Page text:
Produce prices up, thanks to fuel, now irrigation -, South Georgia News, Weather, Sports

Produce prices up, thanks to fuel, now irrigation

Store owners say produce prices are the highest they've been in years.

They attribute a lot of it to high fuel costs. More local produce will soon be available, lowering the transportation fees, but hot dry conditions over the last month are sending costs higher.

To keep what farmers have in their fields from dying on the vine produce farmers say they're having to water nearly every day, making their cost to bring that produce to market a lot higher than if they could just get some rain.

In Terrell County the irrigation pumps seem to be running non-stop and it's still early in the growing season.

"We haven't had a rain since April 5th, about five weeks ago that's amounted to anything so its been a hot, dry one so far," said Mark Daniel, Mark's Melon Patch Owner.

Forcing some of Mark Daniel's crops to mature more quickly.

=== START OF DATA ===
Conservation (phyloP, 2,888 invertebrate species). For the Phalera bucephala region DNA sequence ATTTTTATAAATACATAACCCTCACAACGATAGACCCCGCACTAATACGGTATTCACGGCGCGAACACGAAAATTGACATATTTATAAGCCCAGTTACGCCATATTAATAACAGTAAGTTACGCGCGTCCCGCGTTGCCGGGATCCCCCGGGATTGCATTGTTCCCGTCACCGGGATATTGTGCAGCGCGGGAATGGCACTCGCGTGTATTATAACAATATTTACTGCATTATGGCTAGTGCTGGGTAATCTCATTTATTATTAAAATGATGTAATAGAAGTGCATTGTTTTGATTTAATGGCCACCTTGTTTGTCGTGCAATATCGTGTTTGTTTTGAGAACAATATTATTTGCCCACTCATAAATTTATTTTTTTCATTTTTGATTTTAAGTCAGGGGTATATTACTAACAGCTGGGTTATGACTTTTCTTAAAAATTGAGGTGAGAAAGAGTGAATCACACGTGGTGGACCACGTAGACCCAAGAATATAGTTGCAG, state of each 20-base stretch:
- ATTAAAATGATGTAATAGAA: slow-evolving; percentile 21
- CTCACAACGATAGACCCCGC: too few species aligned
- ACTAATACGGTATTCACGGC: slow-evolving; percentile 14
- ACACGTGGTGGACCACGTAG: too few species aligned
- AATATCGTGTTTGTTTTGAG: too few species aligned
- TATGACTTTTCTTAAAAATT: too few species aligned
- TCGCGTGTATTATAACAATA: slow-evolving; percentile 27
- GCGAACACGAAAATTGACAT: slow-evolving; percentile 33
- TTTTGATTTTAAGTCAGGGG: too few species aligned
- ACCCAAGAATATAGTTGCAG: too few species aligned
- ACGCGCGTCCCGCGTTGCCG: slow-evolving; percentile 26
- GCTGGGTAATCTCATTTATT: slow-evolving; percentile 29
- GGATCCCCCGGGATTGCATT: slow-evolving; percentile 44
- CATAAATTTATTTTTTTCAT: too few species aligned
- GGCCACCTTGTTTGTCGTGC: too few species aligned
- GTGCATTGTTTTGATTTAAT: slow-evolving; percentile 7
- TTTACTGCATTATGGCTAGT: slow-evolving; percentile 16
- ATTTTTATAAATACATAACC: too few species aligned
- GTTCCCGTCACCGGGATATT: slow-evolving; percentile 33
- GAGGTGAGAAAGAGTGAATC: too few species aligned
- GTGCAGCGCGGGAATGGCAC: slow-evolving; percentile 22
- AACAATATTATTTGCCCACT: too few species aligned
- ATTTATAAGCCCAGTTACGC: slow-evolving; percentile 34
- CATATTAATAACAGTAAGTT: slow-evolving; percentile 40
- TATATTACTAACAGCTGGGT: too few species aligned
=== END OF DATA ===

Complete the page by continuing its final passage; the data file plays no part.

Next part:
"The maturity of the corn and all the vegetable crops that I grow are based on heat units the amount of heat that it gets and we've been getting a lot of that so its going to speed the process up," said Daniel.

It's not just Terrell County, local growers bringing squash to Tommy Mc's store are struggling just the same. Without irrigation the crop wouldn't make it.

"He was telling me it's going to be 96, 97 degrees for the next couple of days it's going to be really tough on it even though he has it under water," said Tommy McDowell, Owner of Tommy Mc's.

Add the cost of more water and high diesel prices to the rising transportation costs to get it there and sellers say they're prices are higher than they've been in years.

"I just don't think produce will ever be as reasonable as it once was ever three or four years ago," said McDowell.

There may not be a break on the horizon, crops like peanuts just getting started are forcing farmers to expend a lot of their water resources right now.

"Right now we're putting in things like peanuts, so they're going to take quite a bit of water, to come up germinate and get established and with a lack of rain people are going to have to turn on those irrigation systems," said James Morgan, UGA extension agent-Dougherty.

Sellers tell us in most cases, they're forced to pass the cost along to customers.

Produce that comes from even farther like bananas from South America could cost you the most. Produce markets say where they could buy a box of bananas for as little as $8.00 they're now paying $20.00 for a box.

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